Getting to science, we understand that air and land heat up and cool down faster than bodies of water. There are a number of reasons for this. Both water and air are fluids, so when they get heated, there is the possibility of motion, which, ultimately, mixes hot and cold parts of the fluid. It takes, however, more heat to change the temperature of a mass of water than it takes to change the temperature of an equal mass of air. Or, for the same amount of heat, the air warms up faster than the water. Scientists talk about specific heat and heat capacity, and there are definitions, again, in the AMS Glossary, but I prefer Dictionary.com: specific heat is “the number of calories required to raise the temperature of 1 gram of a substance 1°C, or the number of BTU's per pound per degree F.” Generically, the amount of energy required to raise the temperature of a certain amount of mass of a substance a certain number of degrees. The specific heat of water is about 4 times that of air.

From a different perspective, if you take away the heat, the water takes longer to cool down.

Let’s stick with the more intuitive and experiential approach. I spent a lot of youthful time at the mouth of the Neuse River in North Carolina. Here we scooped soft shells, gigged flounder, developed our relationships with eastern diamond backs and stood in the water and felt the shock of distant lightning. (These are Southern things.) Later in life I spent 30 years on the shore of the Chesapeake Bay. One of the things you notice in these places is the slight shift of the seasons. The daffodils were a full two weeks later on the Bay than up in Greenbelt, MD, just 20-30 miles away. In the autumn, frost was reliably two or more weeks later on the Bay. Though we often think of the moderating effect of bodies of water in weather and climate, I want to use this experience as a bit of a re-framing. Specifically, the role of the Chesapeake Bay in autumn and winter is to warm the air. The effect is large enough that it matters to the people within a small number of miles of the shore. This is a case where the water had been accumulating heat all summer. Then in fall, when the air temperature fell below the water temperature it became a source of heat to the air. A really neat thing was to walk into a rough bay or river in late October and early November and feel how warm it is. (Rough needed to mix the warmer, deeper water, with the cooler water at the surface.)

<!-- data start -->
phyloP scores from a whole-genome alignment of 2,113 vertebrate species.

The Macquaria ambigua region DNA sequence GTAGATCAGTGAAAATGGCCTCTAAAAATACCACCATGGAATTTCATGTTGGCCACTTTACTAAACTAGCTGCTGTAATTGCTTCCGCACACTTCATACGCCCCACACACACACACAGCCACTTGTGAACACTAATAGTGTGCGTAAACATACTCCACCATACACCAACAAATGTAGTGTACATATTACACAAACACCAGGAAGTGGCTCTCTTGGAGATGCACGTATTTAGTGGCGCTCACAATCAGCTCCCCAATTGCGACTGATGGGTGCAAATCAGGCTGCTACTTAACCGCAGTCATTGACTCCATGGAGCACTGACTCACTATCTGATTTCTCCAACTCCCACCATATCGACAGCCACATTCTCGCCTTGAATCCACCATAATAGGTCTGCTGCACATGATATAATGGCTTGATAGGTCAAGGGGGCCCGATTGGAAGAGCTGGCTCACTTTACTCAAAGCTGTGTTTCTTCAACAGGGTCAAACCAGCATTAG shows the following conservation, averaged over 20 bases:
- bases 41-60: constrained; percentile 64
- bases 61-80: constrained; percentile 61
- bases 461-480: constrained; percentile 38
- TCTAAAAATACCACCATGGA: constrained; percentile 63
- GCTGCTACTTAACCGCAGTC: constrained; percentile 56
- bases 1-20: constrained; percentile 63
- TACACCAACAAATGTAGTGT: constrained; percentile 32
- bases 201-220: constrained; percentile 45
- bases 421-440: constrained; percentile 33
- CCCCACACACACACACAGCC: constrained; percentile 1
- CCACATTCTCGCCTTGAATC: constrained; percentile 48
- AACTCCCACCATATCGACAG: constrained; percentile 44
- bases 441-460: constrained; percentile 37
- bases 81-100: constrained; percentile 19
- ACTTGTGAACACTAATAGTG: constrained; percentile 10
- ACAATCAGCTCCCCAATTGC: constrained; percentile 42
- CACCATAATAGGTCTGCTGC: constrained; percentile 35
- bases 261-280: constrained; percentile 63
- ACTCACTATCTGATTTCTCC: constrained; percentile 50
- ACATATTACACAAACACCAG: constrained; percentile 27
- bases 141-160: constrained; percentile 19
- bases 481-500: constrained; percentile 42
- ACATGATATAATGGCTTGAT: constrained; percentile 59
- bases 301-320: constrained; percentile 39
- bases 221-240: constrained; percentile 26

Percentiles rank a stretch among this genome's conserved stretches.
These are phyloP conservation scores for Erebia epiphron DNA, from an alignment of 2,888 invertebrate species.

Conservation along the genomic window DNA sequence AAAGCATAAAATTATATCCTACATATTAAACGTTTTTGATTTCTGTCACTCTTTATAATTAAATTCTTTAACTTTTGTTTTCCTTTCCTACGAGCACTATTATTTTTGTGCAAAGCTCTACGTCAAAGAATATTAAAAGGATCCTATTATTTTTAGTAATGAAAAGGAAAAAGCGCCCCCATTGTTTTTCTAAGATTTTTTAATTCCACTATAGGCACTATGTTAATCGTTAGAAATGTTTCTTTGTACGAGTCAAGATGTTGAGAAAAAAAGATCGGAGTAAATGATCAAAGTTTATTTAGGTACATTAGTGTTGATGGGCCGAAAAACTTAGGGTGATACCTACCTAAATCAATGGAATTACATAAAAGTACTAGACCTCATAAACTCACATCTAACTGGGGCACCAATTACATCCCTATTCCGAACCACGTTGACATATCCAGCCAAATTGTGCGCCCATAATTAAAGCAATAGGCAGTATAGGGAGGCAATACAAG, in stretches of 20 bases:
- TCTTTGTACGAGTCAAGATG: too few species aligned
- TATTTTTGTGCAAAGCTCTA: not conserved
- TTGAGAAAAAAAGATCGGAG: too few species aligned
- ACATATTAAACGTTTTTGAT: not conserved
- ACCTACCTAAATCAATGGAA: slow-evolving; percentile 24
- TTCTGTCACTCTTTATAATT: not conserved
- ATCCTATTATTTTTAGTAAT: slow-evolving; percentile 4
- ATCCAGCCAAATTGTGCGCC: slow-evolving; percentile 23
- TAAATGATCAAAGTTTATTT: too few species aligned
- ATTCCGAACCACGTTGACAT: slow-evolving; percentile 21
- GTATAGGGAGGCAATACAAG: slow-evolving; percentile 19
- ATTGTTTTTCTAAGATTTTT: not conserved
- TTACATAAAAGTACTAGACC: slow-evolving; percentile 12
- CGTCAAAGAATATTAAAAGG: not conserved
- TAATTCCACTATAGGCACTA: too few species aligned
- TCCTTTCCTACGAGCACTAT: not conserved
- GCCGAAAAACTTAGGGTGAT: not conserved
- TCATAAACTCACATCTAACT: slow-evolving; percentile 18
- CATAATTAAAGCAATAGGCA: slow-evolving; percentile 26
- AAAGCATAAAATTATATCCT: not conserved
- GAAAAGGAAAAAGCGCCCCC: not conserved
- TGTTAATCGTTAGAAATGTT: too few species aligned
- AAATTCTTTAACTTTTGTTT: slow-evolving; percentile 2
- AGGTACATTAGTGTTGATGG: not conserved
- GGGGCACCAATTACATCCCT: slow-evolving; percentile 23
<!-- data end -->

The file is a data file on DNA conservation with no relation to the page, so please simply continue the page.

The point here, there were situations when the heat in the water, in concert with the contrast between air temperature and water temperature, the heat from the water starts to warm the atmosphere. Look around and you can find examples on this at many different spatial sizes on many different spans of time. In a paper with my student Evan Oswald, we found that on hot days in Detroit, the presence of Lakes Huron, St. Clair and Erie kept downtown Detroit cooler than the inland suburbs in the hot part of the day, but warmer at night. Again, here is a moderating perception to people, caused, in part, by the water heating the air at night when the air temperature was low.